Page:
(There was even a version of it that was turned into a book counting a staggering 100+ pages, likely the brightest example of a premise outstaying its welcome.)
But underneath all this (attempted) laughter was a genuine fear of progress — the worry of unfriendly 1980s computers taking over what was once a simple and understandable act of mechanical typing. And pencils coexisted with typewriters early on, used to draw rulers or missing characters, for example in this beautiful grasshopper-like Oliver:
The pencil would swing to meet paper, becoming something of an honorary typebar
But by the time desktop computers came around a century later, pencils were demoted to describing all the complicated function keys in the cramped areas of the 1980s and 1990s keyboards designated for just that — and the pencil joke made perfect sense.
Other jokes keep evolving in interesting ways, too. The infamous prompt to press “any key” went as mainstream as The Simpsons:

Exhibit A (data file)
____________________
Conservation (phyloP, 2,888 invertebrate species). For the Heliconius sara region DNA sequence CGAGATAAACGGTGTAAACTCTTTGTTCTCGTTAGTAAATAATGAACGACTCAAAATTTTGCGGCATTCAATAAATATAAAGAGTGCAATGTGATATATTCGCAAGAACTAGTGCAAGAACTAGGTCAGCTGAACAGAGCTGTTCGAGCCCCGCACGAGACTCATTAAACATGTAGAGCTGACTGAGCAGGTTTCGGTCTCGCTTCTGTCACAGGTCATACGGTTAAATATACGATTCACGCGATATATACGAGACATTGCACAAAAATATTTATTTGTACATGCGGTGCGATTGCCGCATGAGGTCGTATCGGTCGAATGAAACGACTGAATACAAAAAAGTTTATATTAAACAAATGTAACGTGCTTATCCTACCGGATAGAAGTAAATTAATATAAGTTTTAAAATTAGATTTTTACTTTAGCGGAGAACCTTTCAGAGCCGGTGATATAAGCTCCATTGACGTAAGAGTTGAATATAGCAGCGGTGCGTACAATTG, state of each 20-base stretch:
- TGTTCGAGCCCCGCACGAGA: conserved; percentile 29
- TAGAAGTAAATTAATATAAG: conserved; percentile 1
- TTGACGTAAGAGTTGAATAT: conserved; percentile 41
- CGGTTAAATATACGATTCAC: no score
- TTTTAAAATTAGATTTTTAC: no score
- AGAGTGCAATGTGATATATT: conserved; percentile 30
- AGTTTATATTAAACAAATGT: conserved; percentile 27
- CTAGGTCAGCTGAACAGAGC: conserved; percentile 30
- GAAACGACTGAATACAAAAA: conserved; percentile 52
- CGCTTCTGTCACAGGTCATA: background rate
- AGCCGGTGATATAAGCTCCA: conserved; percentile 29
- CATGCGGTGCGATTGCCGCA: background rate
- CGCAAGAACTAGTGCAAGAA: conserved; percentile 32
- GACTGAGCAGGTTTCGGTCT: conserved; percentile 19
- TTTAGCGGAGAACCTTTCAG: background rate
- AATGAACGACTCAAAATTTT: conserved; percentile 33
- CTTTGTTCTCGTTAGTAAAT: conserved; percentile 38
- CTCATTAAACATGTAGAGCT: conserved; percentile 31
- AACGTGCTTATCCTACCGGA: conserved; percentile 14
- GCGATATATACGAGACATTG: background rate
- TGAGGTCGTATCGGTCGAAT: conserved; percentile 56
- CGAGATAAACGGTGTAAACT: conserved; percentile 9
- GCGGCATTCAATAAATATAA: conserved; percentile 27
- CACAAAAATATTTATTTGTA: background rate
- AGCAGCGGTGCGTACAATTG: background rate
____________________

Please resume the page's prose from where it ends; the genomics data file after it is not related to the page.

“Any key” was a bona fide usability problem, with companies like Apple and Compaq writing support documents, and others providing stickers like these:
But just last year the creators of Keyboard.io released their first mechanical keyboard, which — as a wink to its audience — included a key actually labeled Any. The joke became real.
Apparently, the key had its revenge during Quality Testing, confounding the technicians
Humour quality aside, I found it surprisingly exciting to peruse the collection. It showed me vintage poems eventually becoming Twitter snark. It alternated between high brow and approachable. It juxtaposed deep cuts and wide audience. There were keyboard jokes from Illustrated Phonographic World in 1894, The New Yorker in 1946, MAD Magazine in 1987, and The Onion in 2017. And there was the same joke made over, over, over, over, over, over, over, over, over, over, over, over, over, over, over, over, over, over, over, over, over, over, over, over, over, over, over, over, over, over, over, over, over, over, over, over, over, over, over, over, over, over, over, over, over, over, over, over, over, over, over, over, and over again.